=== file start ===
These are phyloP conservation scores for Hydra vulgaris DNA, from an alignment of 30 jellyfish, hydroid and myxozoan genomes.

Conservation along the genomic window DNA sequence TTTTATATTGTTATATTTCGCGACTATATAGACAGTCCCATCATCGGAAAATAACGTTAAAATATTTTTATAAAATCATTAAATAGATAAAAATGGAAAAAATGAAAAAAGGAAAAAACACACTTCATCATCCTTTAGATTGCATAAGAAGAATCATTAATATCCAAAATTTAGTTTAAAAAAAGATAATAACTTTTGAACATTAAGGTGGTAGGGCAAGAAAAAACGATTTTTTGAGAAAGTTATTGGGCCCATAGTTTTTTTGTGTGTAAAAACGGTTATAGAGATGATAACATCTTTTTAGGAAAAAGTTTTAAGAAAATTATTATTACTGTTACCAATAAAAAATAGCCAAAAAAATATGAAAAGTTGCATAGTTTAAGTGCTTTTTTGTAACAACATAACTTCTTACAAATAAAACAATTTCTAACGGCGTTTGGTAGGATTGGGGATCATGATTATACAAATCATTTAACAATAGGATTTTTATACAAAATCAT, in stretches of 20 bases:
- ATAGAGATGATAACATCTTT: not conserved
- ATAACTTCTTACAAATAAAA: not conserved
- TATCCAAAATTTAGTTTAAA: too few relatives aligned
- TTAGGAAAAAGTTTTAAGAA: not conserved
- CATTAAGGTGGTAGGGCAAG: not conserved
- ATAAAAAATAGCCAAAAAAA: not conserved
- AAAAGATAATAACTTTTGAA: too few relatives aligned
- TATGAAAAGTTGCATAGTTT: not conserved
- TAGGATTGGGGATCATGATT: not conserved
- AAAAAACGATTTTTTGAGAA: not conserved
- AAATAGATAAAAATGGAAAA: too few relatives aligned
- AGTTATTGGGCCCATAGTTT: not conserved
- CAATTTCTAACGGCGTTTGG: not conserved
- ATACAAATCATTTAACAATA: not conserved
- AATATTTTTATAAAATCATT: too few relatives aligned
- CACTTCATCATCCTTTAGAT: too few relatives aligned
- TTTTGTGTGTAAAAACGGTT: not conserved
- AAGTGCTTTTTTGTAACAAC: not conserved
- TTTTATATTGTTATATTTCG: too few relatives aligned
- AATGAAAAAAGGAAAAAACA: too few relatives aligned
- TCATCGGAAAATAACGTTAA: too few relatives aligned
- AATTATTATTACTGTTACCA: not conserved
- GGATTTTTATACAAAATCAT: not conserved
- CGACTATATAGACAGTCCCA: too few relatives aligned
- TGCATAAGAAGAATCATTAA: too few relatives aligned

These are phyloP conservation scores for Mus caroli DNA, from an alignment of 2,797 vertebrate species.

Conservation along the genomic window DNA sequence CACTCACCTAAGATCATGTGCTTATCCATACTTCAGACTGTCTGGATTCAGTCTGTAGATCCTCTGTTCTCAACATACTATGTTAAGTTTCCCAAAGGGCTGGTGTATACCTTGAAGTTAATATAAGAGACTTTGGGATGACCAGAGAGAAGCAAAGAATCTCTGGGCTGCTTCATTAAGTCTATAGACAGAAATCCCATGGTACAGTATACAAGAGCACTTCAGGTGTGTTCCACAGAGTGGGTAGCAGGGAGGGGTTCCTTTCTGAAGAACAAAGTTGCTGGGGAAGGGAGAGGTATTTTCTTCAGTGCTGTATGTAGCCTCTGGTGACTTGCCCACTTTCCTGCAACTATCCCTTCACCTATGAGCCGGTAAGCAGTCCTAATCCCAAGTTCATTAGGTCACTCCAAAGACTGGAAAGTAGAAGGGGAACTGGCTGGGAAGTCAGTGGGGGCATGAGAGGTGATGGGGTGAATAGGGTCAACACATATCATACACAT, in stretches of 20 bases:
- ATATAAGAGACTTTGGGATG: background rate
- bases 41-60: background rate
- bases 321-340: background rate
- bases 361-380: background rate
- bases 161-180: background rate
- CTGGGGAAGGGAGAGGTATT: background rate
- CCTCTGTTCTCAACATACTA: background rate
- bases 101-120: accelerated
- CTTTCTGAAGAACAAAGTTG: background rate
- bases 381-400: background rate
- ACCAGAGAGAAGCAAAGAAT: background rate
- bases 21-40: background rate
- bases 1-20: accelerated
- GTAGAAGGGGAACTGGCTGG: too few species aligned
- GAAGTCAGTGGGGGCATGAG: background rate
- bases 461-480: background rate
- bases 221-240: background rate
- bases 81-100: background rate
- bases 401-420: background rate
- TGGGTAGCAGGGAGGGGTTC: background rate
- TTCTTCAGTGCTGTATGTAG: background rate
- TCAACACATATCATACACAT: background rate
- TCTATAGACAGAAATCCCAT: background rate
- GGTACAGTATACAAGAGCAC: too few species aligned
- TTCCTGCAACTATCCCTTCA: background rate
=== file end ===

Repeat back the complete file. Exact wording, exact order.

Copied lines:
These are phyloP conservation scores for Hydra vulgaris DNA, from an alignment of 30 jellyfish, hydroid and myxozoan genomes.

Conservation along the genomic window DNA sequence TTTTATATTGTTATATTTCGCGACTATATAGACAGTCCCATCATCGGAAAATAACGTTAAAATATTTTTATAAAATCATTAAATAGATAAAAATGGAAAAAATGAAAAAAGGAAAAAACACACTTCATCATCCTTTAGATTGCATAAGAAGAATCATTAATATCCAAAATTTAGTTTAAAAAAAGATAATAACTTTTGAACATTAAGGTGGTAGGGCAAGAAAAAACGATTTTTTGAGAAAGTTATTGGGCCCATAGTTTTTTTGTGTGTAAAAACGGTTATAGAGATGATAACATCTTTTTAGGAAAAAGTTTTAAGAAAATTATTATTACTGTTACCAATAAAAAATAGCCAAAAAAATATGAAAAGTTGCATAGTTTAAGTGCTTTTTTGTAACAACATAACTTCTTACAAATAAAACAATTTCTAACGGCGTTTGGTAGGATTGGGGATCATGATTATACAAATCATTTAACAATAGGATTTTTATACAAAATCAT, in stretches of 20 bases:
- ATAGAGATGATAACATCTTT: not conserved
- ATAACTTCTTACAAATAAAA: not conserved
- TATCCAAAATTTAGTTTAAA: too few relatives aligned
- TTAGGAAAAAGTTTTAAGAA: not conserved
- CATTAAGGTGGTAGGGCAAG: not conserved
- ATAAAAAATAGCCAAAAAAA: not conserved
- AAAAGATAATAACTTTTGAA: too few relatives aligned
- TATGAAAAGTTGCATAGTTT: not conserved
- TAGGATTGGGGATCATGATT: not conserved
- AAAAAACGATTTTTTGAGAA: not conserved
- AAATAGATAAAAATGGAAAA: too few relatives aligned
- AGTTATTGGGCCCATAGTTT: not conserved
- CAATTTCTAACGGCGTTTGG: not conserved
- ATACAAATCATTTAACAATA: not conserved
- AATATTTTTATAAAATCATT: too few relatives aligned
- CACTTCATCATCCTTTAGAT: too few relatives aligned
- TTTTGTGTGTAAAAACGGTT: not conserved
- AAGTGCTTTTTTGTAACAAC: not conserved
- TTTTATATTGTTATATTTCG: too few relatives aligned
- AATGAAAAAAGGAAAAAACA: too few relatives aligned
- TCATCGGAAAATAACGTTAA: too few relatives aligned
- AATTATTATTACTGTTACCA: not conserved
- GGATTTTTATACAAAATCAT: not conserved
- CGACTATATAGACAGTCCCA: too few relatives aligned
- TGCATAAGAAGAATCATTAA: too few relatives aligned

These are phyloP conservation scores for Mus caroli DNA, from an alignment of 2,797 vertebrate species.

Conservation along the genomic window DNA sequence CACTCACCTAAGATCATGTGCTTATCCATACTTCAGACTGTCTGGATTCAGTCTGTAGATCCTCTGTTCTCAACATACTATGTTAAGTTTCCCAAAGGGCTGGTGTATACCTTGAAGTTAATATAAGAGACTTTGGGATGACCAGAGAGAAGCAAAGAATCTCTGGGCTGCTTCATTAAGTCTATAGACAGAAATCCCATGGTACAGTATACAAGAGCACTTCAGGTGTGTTCCACAGAGTGGGTAGCAGGGAGGGGTTCCTTTCTGAAGAACAAAGTTGCTGGGGAAGGGAGAGGTATTTTCTTCAGTGCTGTATGTAGCCTCTGGTGACTTGCCCACTTTCCTGCAACTATCCCTTCACCTATGAGCCGGTAAGCAGTCCTAATCCCAAGTTCATTAGGTCACTCCAAAGACTGGAAAGTAGAAGGGGAACTGGCTGGGAAGTCAGTGGGGGCATGAGAGGTGATGGGGTGAATAGGGTCAACACATATCATACACAT, in stretches of 20 bases:
- ATATAAGAGACTTTGGGATG: background rate
- bases 41-60: background rate
- bases 321-340: background rate
- bases 361-380: background rate
- bases 161-180: background rate
- CTGGGGAAGGGAGAGGTATT: background rate
- CCTCTGTTCTCAACATACTA: background rate
- bases 101-120: accelerated
- CTTTCTGAAGAACAAAGTTG: background rate
- bases 381-400: background rate
- ACCAGAGAGAAGCAAAGAAT: background rate
- bases 21-40: background rate
- bases 1-20: accelerated
- GTAGAAGGGGAACTGGCTGG: too few species aligned
- GAAGTCAGTGGGGGCATGAG: background rate
- bases 461-480: background rate
- bases 221-240: background rate
- bases 81-100: background rate
- bases 401-420: background rate
- TGGGTAGCAGGGAGGGGTTC: background rate
- TTCTTCAGTGCTGTATGTAG: background rate
- TCAACACATATCATACACAT: background rate
- TCTATAGACAGAAATCCCAT: background rate
- GGTACAGTATACAAGAGCAC: too few species aligned
- TTCCTGCAACTATCCCTTCA: background rate